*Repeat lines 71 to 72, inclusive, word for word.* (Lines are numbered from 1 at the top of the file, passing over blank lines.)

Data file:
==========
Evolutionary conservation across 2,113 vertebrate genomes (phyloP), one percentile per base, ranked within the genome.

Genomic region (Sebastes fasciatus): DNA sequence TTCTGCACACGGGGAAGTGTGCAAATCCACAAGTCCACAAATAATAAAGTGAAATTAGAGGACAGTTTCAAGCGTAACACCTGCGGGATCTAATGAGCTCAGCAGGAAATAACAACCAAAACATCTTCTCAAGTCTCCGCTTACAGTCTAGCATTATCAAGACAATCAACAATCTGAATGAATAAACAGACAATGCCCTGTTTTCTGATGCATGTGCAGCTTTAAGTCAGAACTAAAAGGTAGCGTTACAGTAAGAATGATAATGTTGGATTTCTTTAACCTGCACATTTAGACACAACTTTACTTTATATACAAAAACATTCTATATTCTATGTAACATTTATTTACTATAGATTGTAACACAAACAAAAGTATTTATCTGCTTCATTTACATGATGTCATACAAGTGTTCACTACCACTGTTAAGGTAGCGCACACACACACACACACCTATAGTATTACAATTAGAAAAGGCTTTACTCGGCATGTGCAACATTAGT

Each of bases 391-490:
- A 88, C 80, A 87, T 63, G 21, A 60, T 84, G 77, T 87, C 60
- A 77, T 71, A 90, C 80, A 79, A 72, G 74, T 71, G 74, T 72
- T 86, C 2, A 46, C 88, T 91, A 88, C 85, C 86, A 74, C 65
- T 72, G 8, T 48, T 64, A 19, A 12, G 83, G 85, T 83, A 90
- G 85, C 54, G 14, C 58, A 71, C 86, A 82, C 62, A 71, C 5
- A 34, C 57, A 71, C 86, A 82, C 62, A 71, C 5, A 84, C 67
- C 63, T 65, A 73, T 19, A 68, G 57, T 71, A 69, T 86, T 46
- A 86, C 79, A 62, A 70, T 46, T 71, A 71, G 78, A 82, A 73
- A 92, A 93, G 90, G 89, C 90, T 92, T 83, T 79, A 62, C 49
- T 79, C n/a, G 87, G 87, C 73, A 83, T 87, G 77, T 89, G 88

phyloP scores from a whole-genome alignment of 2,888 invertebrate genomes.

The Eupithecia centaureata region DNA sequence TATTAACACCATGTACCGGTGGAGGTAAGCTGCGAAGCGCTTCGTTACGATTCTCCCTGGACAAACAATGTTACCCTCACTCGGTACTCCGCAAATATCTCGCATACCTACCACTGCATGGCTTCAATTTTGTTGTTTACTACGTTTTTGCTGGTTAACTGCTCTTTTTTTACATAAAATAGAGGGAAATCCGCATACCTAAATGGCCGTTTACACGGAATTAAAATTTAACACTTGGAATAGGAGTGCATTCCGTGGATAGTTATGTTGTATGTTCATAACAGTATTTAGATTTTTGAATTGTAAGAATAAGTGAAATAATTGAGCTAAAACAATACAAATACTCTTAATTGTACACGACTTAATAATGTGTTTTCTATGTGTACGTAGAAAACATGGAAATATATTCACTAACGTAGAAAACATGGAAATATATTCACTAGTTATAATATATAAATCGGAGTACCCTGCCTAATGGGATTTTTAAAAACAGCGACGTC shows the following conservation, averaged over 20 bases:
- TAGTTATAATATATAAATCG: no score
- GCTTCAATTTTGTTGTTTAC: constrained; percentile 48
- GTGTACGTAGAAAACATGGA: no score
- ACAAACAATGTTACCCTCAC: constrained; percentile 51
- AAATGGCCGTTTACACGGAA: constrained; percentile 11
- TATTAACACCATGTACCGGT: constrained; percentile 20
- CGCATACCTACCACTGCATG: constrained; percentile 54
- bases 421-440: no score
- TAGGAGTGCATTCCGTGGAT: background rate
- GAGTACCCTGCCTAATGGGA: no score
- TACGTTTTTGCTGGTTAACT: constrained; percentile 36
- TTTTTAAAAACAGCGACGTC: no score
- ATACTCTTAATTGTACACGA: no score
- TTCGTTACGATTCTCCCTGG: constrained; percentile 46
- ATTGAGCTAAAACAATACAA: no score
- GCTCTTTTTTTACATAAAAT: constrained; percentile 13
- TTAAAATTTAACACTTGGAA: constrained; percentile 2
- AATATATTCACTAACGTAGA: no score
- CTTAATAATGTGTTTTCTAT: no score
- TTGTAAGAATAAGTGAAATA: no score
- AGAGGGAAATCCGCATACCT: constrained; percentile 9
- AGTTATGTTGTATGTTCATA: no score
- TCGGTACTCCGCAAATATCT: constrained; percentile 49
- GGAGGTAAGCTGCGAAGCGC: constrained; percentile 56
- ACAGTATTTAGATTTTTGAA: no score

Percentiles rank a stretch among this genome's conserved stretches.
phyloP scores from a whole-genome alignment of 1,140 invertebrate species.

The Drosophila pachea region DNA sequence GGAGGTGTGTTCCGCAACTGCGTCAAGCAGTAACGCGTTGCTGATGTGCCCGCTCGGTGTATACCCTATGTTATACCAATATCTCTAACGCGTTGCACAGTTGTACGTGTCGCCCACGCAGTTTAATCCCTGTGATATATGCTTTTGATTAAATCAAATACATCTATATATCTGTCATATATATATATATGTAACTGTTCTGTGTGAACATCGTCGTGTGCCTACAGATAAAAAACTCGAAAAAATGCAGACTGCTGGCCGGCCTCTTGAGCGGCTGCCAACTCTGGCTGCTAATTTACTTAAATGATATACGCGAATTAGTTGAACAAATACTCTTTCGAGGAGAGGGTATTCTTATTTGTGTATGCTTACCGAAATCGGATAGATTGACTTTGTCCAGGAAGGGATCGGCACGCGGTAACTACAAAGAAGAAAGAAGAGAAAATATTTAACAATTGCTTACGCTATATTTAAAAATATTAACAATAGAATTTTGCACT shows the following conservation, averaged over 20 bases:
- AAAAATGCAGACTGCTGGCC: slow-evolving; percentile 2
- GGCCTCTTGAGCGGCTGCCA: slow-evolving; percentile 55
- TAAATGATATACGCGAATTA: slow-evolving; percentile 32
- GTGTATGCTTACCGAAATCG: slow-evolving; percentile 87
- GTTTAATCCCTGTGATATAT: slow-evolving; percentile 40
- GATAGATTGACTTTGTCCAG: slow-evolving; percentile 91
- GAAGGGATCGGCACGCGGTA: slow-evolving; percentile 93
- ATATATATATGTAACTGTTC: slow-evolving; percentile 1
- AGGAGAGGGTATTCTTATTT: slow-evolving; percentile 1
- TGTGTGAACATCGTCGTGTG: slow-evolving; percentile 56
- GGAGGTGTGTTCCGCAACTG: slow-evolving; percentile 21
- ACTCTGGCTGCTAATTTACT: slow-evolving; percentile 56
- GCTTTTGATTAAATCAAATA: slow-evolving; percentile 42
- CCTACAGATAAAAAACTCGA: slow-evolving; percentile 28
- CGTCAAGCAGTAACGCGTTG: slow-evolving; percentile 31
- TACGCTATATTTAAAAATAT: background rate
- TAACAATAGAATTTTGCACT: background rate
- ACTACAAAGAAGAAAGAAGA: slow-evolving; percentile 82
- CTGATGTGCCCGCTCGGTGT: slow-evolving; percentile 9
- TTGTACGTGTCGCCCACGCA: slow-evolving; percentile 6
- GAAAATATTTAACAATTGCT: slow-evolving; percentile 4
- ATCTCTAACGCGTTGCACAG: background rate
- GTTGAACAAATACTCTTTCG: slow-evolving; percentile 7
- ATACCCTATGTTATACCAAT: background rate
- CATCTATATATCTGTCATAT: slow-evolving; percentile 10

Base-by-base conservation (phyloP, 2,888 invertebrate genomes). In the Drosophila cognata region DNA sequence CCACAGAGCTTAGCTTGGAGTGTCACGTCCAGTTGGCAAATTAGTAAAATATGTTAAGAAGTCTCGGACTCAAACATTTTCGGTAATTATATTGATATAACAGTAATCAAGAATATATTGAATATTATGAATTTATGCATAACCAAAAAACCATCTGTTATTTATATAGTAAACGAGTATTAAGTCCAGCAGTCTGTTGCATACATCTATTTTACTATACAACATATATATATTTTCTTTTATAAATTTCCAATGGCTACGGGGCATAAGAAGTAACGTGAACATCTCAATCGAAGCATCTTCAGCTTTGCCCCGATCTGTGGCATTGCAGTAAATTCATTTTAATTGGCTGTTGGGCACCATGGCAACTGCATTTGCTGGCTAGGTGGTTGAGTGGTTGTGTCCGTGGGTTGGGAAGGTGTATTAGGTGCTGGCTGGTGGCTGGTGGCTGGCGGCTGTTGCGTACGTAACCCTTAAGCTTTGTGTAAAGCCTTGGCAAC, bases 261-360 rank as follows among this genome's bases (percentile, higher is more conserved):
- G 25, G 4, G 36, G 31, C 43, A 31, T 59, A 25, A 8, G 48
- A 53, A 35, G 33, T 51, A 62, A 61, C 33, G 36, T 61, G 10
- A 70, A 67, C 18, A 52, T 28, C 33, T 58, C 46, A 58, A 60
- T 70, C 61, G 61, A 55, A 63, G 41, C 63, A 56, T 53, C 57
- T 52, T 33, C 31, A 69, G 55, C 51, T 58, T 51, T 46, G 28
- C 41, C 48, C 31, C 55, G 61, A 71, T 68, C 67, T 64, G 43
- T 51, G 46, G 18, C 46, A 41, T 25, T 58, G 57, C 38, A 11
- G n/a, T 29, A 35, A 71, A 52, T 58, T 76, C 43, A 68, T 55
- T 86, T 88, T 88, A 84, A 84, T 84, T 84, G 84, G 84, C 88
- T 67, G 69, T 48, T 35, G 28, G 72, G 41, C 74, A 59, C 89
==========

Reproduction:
- A 53, A 35, G 33, T 51, A 62, A 61, C 33, G 36, T 61, G 10
- A 70, A 67, C 18, A 52, T 28, C 33, T 58, C 46, A 58, A 60